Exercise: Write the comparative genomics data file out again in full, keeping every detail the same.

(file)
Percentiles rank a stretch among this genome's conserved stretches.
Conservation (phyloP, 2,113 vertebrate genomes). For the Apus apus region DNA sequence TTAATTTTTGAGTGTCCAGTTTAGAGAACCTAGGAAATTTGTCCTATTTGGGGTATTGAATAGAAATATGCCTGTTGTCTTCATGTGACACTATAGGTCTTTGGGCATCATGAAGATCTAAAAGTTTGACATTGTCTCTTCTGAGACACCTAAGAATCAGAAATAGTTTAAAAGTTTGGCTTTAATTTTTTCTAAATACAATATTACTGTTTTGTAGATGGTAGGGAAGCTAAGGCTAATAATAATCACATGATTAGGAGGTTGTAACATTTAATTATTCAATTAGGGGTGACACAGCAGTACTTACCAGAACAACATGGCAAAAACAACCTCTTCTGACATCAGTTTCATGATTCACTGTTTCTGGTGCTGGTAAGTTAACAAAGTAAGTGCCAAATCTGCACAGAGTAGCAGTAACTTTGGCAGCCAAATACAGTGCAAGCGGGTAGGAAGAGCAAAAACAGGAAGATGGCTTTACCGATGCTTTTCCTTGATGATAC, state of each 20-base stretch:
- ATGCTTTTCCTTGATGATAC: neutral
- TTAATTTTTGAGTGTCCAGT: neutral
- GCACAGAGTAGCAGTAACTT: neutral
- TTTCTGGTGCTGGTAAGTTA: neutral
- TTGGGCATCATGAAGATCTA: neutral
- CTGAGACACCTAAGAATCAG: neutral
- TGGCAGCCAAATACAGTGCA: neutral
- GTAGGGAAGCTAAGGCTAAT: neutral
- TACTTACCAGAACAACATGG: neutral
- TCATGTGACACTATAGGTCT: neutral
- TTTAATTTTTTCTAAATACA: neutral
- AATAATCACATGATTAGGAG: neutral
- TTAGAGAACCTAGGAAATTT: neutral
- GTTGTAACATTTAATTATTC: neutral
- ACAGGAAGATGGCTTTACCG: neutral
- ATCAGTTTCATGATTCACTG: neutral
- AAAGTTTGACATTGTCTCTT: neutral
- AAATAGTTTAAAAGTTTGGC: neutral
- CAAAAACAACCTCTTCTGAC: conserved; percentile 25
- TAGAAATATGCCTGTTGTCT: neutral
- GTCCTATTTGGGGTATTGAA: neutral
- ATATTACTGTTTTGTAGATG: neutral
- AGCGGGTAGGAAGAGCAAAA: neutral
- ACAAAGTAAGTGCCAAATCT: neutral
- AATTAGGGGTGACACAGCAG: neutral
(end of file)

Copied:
Percentiles rank a stretch among this genome's conserved stretches.
Conservation (phyloP, 2,113 vertebrate genomes). For the Apus apus region DNA sequence TTAATTTTTGAGTGTCCAGTTTAGAGAACCTAGGAAATTTGTCCTATTTGGGGTATTGAATAGAAATATGCCTGTTGTCTTCATGTGACACTATAGGTCTTTGGGCATCATGAAGATCTAAAAGTTTGACATTGTCTCTTCTGAGACACCTAAGAATCAGAAATAGTTTAAAAGTTTGGCTTTAATTTTTTCTAAATACAATATTACTGTTTTGTAGATGGTAGGGAAGCTAAGGCTAATAATAATCACATGATTAGGAGGTTGTAACATTTAATTATTCAATTAGGGGTGACACAGCAGTACTTACCAGAACAACATGGCAAAAACAACCTCTTCTGACATCAGTTTCATGATTCACTGTTTCTGGTGCTGGTAAGTTAACAAAGTAAGTGCCAAATCTGCACAGAGTAGCAGTAACTTTGGCAGCCAAATACAGTGCAAGCGGGTAGGAAGAGCAAAAACAGGAAGATGGCTTTACCGATGCTTTTCCTTGATGATAC, state of each 20-base stretch:
- ATGCTTTTCCTTGATGATAC: neutral
- TTAATTTTTGAGTGTCCAGT: neutral
- GCACAGAGTAGCAGTAACTT: neutral
- TTTCTGGTGCTGGTAAGTTA: neutral
- TTGGGCATCATGAAGATCTA: neutral
- CTGAGACACCTAAGAATCAG: neutral
- TGGCAGCCAAATACAGTGCA: neutral
- GTAGGGAAGCTAAGGCTAAT: neutral
- TACTTACCAGAACAACATGG: neutral
- TCATGTGACACTATAGGTCT: neutral
- TTTAATTTTTTCTAAATACA: neutral
- AATAATCACATGATTAGGAG: neutral
- TTAGAGAACCTAGGAAATTT: neutral
- GTTGTAACATTTAATTATTC: neutral
- ACAGGAAGATGGCTTTACCG: neutral
- ATCAGTTTCATGATTCACTG: neutral
- AAAGTTTGACATTGTCTCTT: neutral
- AAATAGTTTAAAAGTTTGGC: neutral
- CAAAAACAACCTCTTCTGAC: conserved; percentile 25
- TAGAAATATGCCTGTTGTCT: neutral
- GTCCTATTTGGGGTATTGAA: neutral
- ATATTACTGTTTTGTAGATG: neutral
- AGCGGGTAGGAAGAGCAAAA: neutral
- ACAAAGTAAGTGCCAAATCT: neutral
- AATTAGGGGTGACACAGCAG: neutral